In a speech at the National Institutes of Health today, Secretary of State Hillary Clinton said it is time for the world to “usher in an AIDS-free generation,” calling it a new “policy priority” for the U.S.
Clinton said scientific advances have made it possible to strive for a generation in which “virtually no children” are born with HIV. She added that a “wide range of prevention tools” can help prevent the spread of the virus and that access to treatment can prevent people who are HIV-positive from passing the virus on to others.
“Now, HIV may be with us well into the future. But the disease that it causes need not be. This is, I admit, an ambitious goal, and I recognize I am not the first person to envision it,” Clinton said, according to a transcript of today’s speech, which was described by the State Department as the first in a series of remarks from Obama administration officials leading up to World AIDS Day.
“Now we know beyond a doubt if we take a comprehensive view of our approach to the pandemic, treatment doesn’t take away from prevention. It adds to prevention,” Clinton said. “So let’s end the old debate over treatment versus prevention and embrace treatment as prevention,” she added.
The calls for “treatment as prevention” — as we’ve reported here at Humanosphere — have grown louder as the science has grown more solid.
Still, AIDS advocates have been at odds with the Obama administration over the direction of PEPFAR and limited funding increases. Clinton’s words also come as Congress is considering budget cuts that could further affect the program. The Wall Street Journal reports:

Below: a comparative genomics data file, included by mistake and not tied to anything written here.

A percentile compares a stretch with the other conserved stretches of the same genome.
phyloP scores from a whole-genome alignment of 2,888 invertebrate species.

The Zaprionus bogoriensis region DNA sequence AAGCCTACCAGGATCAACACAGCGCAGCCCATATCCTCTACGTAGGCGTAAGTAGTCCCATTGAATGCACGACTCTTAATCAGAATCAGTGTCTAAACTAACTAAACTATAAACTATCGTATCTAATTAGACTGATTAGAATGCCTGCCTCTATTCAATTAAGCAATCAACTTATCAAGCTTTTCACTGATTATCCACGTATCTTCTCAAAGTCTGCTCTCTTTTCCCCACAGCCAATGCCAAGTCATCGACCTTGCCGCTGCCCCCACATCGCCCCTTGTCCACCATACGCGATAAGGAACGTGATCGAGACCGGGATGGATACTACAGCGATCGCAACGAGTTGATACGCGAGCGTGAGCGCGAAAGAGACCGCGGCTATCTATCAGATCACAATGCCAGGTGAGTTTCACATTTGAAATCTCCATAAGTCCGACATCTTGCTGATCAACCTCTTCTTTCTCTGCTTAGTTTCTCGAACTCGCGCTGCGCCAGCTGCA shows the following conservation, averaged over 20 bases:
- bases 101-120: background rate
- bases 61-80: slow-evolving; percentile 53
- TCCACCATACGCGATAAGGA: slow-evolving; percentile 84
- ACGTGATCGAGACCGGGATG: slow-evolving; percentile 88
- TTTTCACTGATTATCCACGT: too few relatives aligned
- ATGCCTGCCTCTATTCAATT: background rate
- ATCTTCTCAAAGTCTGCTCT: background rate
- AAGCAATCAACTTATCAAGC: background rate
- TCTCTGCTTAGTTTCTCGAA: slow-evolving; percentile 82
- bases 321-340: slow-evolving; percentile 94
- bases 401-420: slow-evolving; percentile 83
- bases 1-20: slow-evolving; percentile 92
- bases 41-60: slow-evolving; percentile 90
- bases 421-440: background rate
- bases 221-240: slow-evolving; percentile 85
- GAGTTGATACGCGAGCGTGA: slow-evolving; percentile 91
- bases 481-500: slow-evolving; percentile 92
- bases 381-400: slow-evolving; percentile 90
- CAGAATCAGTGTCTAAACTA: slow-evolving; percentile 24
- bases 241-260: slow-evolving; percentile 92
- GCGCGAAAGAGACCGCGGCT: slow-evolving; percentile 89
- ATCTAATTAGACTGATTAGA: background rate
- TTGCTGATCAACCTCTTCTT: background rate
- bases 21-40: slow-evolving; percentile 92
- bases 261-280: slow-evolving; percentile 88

Any scale-up in prevention efforts will require new funding, but the global economic crisis has slowed donations. Governments’ contributions to the fight against AIDS dropped 9.7% in 2010, to $6.9 billion, from $7.6 billion in 2009, according to the Kaiser Family Foundation and UNAIDS. U.S. funding for global AIDS programs for fiscal 2011, including the U.S. contribution to the Global Fund to Fight AIDS, Tuberculosis and Malaria, was about $28 million less than for fiscal 2010. The U.S. is the world’s largest AIDS donor. Both the House and the Senate are considering appropriations for global health, including for HIV/AIDS, that are below President Barack Obama’s request for fiscal 2012.
Comedienne named Global AIDS Envoy
Clinton also announced that talk show host Ellen DeGeneres will be a new Special Envoy for Global AIDS Awareness. USA Today reports:
“Ellen is going to bring not only her sharp wit and her big heart, but her impressive TV audience and more than 8 million followers on Twitter, to raise awareness and support for this effort,” Clinton said. “I know we can look forward to many contributions from Ellen and her loyal fans across the globe.”
There was also a flurry of Twitter activity during Clinton’s speech. Here are some highlights: